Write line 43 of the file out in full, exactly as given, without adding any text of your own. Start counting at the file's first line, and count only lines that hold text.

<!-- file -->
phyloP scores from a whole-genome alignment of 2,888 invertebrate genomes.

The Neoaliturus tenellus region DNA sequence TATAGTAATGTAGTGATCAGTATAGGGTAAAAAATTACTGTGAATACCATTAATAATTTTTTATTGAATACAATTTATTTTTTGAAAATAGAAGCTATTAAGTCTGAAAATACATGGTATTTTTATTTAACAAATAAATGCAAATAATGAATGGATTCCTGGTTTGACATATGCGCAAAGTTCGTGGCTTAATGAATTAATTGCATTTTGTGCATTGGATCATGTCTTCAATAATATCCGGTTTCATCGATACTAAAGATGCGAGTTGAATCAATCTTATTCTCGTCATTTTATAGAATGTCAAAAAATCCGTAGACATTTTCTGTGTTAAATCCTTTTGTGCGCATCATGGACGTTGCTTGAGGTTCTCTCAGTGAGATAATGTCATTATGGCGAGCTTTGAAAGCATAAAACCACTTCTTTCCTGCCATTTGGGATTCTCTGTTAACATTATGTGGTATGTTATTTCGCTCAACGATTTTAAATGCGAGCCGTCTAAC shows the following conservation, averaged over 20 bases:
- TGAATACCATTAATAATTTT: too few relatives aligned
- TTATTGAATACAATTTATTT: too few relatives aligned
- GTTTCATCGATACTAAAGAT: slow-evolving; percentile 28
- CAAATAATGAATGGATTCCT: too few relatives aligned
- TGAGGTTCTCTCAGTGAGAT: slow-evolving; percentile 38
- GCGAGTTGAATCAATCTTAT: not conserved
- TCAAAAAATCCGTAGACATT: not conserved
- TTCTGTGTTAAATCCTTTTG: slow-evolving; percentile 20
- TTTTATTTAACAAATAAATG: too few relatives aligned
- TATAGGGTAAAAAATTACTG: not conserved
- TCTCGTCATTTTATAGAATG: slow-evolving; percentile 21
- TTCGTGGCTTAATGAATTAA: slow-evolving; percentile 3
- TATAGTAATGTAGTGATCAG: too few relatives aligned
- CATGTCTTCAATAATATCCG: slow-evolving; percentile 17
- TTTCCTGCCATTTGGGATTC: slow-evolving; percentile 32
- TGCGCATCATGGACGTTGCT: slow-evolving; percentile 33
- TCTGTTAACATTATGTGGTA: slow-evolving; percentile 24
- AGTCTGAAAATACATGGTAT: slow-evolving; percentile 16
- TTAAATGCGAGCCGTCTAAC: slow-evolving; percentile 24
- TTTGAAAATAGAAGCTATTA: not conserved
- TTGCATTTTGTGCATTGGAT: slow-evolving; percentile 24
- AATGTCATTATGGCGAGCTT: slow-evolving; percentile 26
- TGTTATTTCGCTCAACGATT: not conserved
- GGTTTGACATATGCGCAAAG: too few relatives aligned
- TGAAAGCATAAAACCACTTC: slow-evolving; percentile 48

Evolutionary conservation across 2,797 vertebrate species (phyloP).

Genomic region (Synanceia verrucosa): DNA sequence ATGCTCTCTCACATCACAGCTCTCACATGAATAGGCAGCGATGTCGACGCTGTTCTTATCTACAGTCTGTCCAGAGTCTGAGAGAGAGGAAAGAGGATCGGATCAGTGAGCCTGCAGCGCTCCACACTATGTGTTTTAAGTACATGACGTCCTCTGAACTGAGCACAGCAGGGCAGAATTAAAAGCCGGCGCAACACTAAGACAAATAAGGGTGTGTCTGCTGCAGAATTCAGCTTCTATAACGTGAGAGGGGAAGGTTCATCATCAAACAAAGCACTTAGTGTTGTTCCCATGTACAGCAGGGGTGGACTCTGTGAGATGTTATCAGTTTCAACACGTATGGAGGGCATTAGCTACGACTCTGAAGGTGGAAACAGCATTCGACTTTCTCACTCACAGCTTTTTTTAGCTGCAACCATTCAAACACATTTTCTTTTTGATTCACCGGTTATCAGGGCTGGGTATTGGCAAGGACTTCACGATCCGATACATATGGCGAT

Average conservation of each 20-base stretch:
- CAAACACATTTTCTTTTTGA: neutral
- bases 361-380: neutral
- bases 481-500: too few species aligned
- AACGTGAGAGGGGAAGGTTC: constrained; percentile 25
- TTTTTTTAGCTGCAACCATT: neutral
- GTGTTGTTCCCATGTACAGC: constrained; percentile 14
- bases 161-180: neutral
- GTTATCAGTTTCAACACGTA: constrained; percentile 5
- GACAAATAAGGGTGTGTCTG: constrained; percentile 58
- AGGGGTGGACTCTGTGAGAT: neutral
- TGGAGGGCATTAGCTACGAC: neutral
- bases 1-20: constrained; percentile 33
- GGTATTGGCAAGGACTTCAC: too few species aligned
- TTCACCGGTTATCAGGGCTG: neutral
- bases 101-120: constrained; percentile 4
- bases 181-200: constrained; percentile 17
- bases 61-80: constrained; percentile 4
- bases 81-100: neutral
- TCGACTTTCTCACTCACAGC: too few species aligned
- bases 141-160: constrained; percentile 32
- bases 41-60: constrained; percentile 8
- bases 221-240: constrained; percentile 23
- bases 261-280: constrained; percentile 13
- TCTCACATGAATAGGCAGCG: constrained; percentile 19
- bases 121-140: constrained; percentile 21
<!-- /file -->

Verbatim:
- GGTATTGGCAAGGACTTCAC: too few species aligned